<strong>Shutdowns (inward):</strong> Shutdowns are less noticeable and are less commonly seen than meltdowns. Shutdowns can be summed up as the 2nd side of the coin. Same coin; two different outcomes. With a shutdown, the child is still experiencing perceived sensory overload to an environmental trigger. The same trigger that caused an outward meltdown in one child, can cause an <strong><em>inward shutdown</em></strong> in another. Shutdowns can be defined as a person’s brain going into a protective mode, where it ‘shuts off’ momentarily. Individuals experiencing sensory shutdown often appear immobile; they may lay in one position and not move or blink. They may not hear their names being called and are unable to respond. These individuals in the midst of a shutdown often retreat from the outside world, by going inside, or within themselves for comfort, in an effort to self-calm and remove whatever caused their stress. To observers (including professionals), these non-behaviors may appear to be functioning as escape/avoidant – as if the child is deliberately ignoring prompts or directives or deliberately trying to avoid a task or something in the environment. Some shutdowns may even go completely unnoticed especially if the child is lower-functioning or nonverbal. Knowing the child’s behavioral history is critical for addressing and intervening with shutdowns.
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* Provide a calming environment (soft voice, limited communication, soft touch).
 
* Provide a calming environment (soft voice, limited communication, soft touch).
 
** Provide the child their favorite blanket, toy, or other calming item to help them recover.
 
** Provide the child their favorite blanket, toy, or other calming item to help them recover.
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[[Category:Features of autism]]
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[[Category:Features of Asperger syndrome]]

Revision as of 00:09, 24 March 2021

As a sensory processing disorder (SPD) advocate, people frequently ask me about sensory shutdowns, those neurological episodes in which sensory information becomes too overwhelming to tolerate and the system goes haywire. 

20181208 134941.jpg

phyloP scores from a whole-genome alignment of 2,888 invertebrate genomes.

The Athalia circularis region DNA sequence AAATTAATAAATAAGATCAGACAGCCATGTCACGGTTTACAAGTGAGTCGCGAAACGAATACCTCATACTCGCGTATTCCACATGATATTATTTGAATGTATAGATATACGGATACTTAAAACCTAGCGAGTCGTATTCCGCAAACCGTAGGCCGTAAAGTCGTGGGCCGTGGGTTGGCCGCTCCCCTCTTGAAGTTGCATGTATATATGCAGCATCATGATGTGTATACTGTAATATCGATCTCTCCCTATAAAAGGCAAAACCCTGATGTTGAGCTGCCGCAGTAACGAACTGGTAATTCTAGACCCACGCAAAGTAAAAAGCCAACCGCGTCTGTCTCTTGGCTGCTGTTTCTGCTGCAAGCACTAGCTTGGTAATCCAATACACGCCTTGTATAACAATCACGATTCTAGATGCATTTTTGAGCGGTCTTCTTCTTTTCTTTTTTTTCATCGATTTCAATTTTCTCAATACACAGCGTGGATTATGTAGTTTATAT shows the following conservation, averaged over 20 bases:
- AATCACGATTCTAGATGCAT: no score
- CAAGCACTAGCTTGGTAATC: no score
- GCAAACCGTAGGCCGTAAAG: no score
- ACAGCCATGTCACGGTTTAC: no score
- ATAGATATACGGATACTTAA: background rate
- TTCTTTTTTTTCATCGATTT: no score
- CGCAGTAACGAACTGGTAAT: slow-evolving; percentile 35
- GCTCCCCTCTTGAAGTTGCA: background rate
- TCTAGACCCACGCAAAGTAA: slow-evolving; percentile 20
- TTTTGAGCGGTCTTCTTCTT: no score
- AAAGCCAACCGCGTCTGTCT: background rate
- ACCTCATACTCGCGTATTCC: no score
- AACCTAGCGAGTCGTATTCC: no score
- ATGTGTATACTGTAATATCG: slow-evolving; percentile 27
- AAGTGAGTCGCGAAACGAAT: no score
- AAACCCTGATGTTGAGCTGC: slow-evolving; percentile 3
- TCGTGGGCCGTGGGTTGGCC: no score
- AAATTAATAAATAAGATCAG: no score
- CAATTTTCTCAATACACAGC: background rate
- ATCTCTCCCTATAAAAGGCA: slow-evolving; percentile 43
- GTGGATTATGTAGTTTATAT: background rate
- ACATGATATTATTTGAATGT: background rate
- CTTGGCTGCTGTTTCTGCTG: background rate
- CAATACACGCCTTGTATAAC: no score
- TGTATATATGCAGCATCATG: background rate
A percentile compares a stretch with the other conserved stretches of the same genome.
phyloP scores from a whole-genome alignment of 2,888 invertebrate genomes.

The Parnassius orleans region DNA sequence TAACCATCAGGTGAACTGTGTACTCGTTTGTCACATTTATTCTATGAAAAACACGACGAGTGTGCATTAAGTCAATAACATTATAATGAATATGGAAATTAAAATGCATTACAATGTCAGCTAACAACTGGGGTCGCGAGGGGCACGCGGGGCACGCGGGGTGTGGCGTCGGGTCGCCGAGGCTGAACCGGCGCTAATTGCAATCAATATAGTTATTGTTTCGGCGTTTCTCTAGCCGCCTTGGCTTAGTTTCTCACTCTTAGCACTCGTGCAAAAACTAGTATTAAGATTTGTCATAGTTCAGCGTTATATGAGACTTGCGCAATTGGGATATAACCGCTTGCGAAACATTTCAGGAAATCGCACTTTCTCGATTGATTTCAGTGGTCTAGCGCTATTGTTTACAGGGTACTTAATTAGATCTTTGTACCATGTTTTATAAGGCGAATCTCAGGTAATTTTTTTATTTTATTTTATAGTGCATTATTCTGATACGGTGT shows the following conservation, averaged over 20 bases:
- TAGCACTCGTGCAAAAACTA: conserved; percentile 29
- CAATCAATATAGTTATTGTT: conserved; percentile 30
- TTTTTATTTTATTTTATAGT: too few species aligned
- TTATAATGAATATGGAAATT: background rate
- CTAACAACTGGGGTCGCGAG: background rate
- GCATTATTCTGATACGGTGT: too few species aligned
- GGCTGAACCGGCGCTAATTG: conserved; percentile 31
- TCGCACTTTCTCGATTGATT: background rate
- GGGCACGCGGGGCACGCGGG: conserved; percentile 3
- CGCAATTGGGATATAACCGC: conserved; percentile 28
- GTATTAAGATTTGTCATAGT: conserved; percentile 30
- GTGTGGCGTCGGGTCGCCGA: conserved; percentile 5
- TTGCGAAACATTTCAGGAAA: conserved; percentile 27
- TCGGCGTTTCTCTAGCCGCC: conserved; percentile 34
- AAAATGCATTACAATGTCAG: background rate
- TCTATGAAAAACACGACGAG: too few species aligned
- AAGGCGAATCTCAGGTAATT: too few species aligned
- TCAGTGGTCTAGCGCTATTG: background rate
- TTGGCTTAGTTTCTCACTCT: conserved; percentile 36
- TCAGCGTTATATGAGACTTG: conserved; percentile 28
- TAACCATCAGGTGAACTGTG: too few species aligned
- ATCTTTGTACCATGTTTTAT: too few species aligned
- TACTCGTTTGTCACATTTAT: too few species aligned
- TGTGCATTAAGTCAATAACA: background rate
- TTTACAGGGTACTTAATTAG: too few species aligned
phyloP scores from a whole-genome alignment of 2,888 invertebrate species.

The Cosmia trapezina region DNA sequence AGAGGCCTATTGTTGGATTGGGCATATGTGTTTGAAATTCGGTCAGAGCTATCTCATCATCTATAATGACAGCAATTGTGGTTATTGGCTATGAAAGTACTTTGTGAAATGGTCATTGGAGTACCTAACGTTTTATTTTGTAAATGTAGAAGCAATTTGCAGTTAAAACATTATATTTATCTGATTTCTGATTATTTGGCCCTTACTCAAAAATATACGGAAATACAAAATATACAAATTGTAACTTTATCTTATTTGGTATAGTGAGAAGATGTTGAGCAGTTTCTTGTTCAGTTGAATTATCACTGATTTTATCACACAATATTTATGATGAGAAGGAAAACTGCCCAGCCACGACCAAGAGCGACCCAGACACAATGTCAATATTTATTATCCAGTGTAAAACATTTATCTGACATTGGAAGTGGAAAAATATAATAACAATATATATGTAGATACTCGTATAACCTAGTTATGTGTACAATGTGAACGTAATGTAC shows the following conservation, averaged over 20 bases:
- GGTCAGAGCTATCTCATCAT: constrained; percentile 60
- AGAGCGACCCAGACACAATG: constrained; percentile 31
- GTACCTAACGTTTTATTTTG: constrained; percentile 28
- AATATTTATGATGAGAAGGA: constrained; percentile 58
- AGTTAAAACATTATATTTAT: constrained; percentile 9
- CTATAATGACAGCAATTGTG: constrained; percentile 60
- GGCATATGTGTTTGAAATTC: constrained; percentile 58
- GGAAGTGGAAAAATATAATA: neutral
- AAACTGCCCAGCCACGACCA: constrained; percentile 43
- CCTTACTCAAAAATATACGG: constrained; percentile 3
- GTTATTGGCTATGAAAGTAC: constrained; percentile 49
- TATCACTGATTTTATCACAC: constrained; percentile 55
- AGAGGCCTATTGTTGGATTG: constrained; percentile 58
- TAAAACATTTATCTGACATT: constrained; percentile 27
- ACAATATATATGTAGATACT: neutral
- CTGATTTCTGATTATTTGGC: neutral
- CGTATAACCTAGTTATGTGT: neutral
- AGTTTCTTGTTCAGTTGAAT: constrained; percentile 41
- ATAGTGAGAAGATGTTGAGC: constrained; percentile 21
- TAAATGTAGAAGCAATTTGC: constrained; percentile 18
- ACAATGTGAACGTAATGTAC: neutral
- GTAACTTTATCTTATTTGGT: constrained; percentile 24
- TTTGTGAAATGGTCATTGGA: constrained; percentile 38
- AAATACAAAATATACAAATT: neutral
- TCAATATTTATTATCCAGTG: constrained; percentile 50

20181208 135034.jpg
20181208 135127.jpg

 

Anxious Autistic teen boy in fetal position .jpg

 

Overwhelmed Autistic little boy in fetal position..jpg

 

While Autism Shutdowns vary on a case by case basis, They are less well known than Meltdowns.

Meltdown vs Shutdown: The Similarities & the Differences

Meltdowns (outward): Most parents of a child with Autism have experienced the behaviors associated with meltdowns. Once you’ve seen a meltdown, it is stamped on your brain forever. To this day, I recall each child I have worked with over the years who I witnessed in the midst of a meltdown. Each child’s behaviors were different; some screamed and kicked on the floor. Some scratched, cried and bit. Some became self-injurious, while others tried aggressing at others. Durations of the meltdowns also differed. Some lasted only a few minutes, while others lasted upwards of 2 hours. And each meltdown I have witnessed pierced my heart in wishing I could take away whatever these kiddos were feeling and experiencing. The one common element with meltdowns is sensory overload. Think of meltdowns as the sensory overload being experienced outwardly,or the 1st side of the coin.

How to Respond to a Meltdown:

  • Protect the child immediately from danger, self-injury or aggressing at others
  • Know how the child needs support (ex: dim the lights, provide proprioceptive sensory, blankets, favorite toy, etc).
  • Remain calm
  • Remove any items that can be used for self-harm or aggression
  • Limit communication and verbal prompts
  • Allow sufficient time for them to regulate their energy and self-calm

Shutdowns (inward): Shutdowns are less noticeable and are less commonly seen than meltdowns. Shutdowns can be summed up as the 2nd side of the coin. Same coin; two different outcomes. With a shutdown, the child is still experiencing perceived sensory overload to an environmental trigger. The same trigger that caused an outward meltdown in one child, can cause an inward shutdown in another. Shutdowns can be defined as a person’s brain going into a protective mode, where it ‘shuts off’ momentarily. Individuals experiencing sensory shutdown often appear immobile; they may lay in one position and not move or blink. They may not hear their names being called and are unable to respond. These individuals in the midst of a shutdown often retreat from the outside world, by going inside, or within themselves for comfort, in an effort to self-calm and remove whatever caused their stress. To observers (including professionals), these non-behaviors may appear to be functioning as escape/avoidant – as if the child is deliberately ignoring prompts or directives or deliberately trying to avoid a task or something in the environment. Some shutdowns may even go completely unnoticed especially if the child is lower-functioning or nonverbal. Knowing the child’s behavioral history is critical for addressing and intervening with shutdowns.

How to Respond to a Shutdown:

  • Protect the child immediately from danger, self-injury, or aggressing at others.
  • Understand how the child needs support (allow them time to retreat and recover).
  • Provide a calming environment (soft voice, limited communication, soft touch).
    • Provide the child their favorite blanket, toy, or other calming item to help them recover.